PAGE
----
- Suspension Allowance? Employees suspended for corruption should not be given any pay during the period. At present, they are given half pay as “Suspension Allowance” for 6 months and then 2/3rd pay thereafter. This is almost akin to a paid holiday. Zero pay will serve as a good deterrent. Often it is seen that the suspension of such people is revoked after some months. Power to revoke suspensions, in corruption cases, should be with an officer above the officer who initially ordered suspension. This will reduce the effect of political and other undue pressures. Further officers once convicted of corruption must always be posted in places with no public interaction.
- Hire vulnerability assessment experts: The Government should publicly announce that it will hire people to do sting operations to catch corrupt people. Even if it actually does carries out only one or two such operations, the announcement itself will create a sense of insecurity among the corrupt. “Frying the big fish” has a tremendous cascading effect in reducing corruption. This technique was adopted by the Hong Kong Anti Corruption Commission set up in 1974, which single handedly transformed the most corrupt country in the world to one of the least corrupt. Efforts to catch bribe taking babus while ignoring corruption at top can never have any effect.
- Uttarakhand Jan Nigrani Samiti: One of the best ways to reduce corruption is to have an autonomous body to monitor the Government’s actions for corruption. The concept of Public audit of Government contracts has proved highly effective in a number of places in India. To formalize such a practice, a voluntary Uttarakhand Jan Nigrani Samiti could be formed by the State Government. Headed by an eminent personality, the Samiti could have 10 members; 3 ex-servicemen, 3 ladies and 3 other prominent active citizens of the state. The most important criterion for appointment should be that one should never have belonged to any political party. Once appointed this Samiti should appoint similar District Jan Nigrani Samiti for all the districts, which in turn could appoint Block Jan Nigrani Samitis, permeating down to Village Jan Nigrani Samitis and City Jan Nigrani Samitis. Membership in all should be voluntary and involve once in lifetime 5yr tenure. The State Level Samiti should have direct access to the Chief Minister. These Jan Nigrani Samitis should be provided copies of all proposed and current projects of their areas. The grass root level Samitis in villages / cities should hold Jansunwais with such information and visit the actual project site to satisfy themselves of the quality of work. They should be provided a copy of all bills submitted by the Contractors before payment is made.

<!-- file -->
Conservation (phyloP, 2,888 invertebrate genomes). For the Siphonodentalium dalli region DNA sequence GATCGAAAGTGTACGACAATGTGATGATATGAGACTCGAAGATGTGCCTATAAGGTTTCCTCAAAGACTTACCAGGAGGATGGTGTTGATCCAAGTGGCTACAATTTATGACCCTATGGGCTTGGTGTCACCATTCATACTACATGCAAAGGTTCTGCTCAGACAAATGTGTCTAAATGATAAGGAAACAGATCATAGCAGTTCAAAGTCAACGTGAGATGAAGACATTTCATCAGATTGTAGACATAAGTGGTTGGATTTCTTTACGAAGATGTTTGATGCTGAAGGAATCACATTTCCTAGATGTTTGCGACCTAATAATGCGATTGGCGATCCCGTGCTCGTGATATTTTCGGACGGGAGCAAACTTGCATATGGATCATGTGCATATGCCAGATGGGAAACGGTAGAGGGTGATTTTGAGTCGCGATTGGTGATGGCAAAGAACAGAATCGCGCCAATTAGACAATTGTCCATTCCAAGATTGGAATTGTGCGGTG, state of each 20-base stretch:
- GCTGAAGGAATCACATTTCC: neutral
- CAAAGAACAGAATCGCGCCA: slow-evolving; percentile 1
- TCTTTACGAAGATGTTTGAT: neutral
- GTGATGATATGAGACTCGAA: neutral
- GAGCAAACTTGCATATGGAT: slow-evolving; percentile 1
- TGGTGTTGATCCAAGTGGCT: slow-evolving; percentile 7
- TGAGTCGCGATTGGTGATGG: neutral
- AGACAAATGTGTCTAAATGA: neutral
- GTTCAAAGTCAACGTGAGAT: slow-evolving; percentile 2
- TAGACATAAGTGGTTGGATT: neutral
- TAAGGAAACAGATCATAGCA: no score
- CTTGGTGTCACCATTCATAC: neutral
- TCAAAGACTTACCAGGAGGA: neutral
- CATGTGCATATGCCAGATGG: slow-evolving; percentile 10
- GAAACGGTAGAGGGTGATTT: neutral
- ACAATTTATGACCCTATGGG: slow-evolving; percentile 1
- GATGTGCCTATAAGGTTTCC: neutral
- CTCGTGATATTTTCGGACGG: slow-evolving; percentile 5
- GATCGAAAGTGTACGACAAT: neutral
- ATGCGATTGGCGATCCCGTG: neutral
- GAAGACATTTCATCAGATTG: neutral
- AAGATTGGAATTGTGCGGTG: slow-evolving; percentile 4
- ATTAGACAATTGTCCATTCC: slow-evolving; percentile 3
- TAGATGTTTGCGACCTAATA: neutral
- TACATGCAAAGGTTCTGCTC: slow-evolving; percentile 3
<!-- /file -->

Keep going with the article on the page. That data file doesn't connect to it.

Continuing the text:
- Increase transparency: Copies of all proposed and current projects should be pasted at a prominent place in all villages and cities and put up on the Internet.
- E Governance: produces dramatic reduction in corruption, wherever it has been introduced. An outstanding example of this has been the Bharat Petroleum Corporation Ltd (BPCL), where tenders and bids for all sales and purchases are online and fully automatic.
E Governance ensures that the best bid, the best tender and the best contractor is
selected and not the one who pays the maximum bribe.
Computerized booking of Railway tickets has almost eliminated the rampant corruption which existed in booking of tickets earlier.